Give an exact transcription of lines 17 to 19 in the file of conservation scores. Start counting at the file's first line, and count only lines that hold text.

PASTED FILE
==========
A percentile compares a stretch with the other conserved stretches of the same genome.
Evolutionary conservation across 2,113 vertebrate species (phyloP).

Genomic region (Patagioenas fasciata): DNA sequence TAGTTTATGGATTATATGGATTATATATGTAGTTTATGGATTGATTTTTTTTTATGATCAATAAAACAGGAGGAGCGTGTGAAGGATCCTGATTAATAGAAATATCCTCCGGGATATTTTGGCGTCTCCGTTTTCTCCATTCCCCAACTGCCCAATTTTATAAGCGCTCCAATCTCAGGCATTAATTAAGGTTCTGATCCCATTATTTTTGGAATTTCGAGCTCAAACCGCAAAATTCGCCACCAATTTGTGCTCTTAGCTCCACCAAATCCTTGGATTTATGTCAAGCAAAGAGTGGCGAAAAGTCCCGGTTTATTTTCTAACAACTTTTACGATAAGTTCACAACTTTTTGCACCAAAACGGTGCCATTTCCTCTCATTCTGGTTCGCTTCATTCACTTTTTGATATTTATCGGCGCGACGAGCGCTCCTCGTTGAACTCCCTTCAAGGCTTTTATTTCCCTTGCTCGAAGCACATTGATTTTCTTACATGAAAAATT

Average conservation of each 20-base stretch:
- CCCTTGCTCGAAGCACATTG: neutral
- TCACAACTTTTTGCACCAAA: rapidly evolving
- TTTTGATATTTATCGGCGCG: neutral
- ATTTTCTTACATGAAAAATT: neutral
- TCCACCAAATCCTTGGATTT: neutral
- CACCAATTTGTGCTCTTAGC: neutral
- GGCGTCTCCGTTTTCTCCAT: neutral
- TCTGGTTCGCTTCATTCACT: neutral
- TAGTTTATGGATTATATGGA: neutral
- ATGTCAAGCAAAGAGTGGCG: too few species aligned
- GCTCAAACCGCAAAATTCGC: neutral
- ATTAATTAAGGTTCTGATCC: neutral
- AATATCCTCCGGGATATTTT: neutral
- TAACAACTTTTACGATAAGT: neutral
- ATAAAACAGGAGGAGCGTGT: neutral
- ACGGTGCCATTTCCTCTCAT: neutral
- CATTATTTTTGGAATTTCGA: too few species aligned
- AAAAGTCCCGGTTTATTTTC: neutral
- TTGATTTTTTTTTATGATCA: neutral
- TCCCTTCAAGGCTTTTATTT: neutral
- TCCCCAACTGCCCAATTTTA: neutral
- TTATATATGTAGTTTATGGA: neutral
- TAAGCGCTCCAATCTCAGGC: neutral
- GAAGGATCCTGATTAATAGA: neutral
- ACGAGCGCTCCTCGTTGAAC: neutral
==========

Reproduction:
- AATATCCTCCGGGATATTTT: neutral
- TAACAACTTTTACGATAAGT: neutral
- ATAAAACAGGAGGAGCGTGT: neutral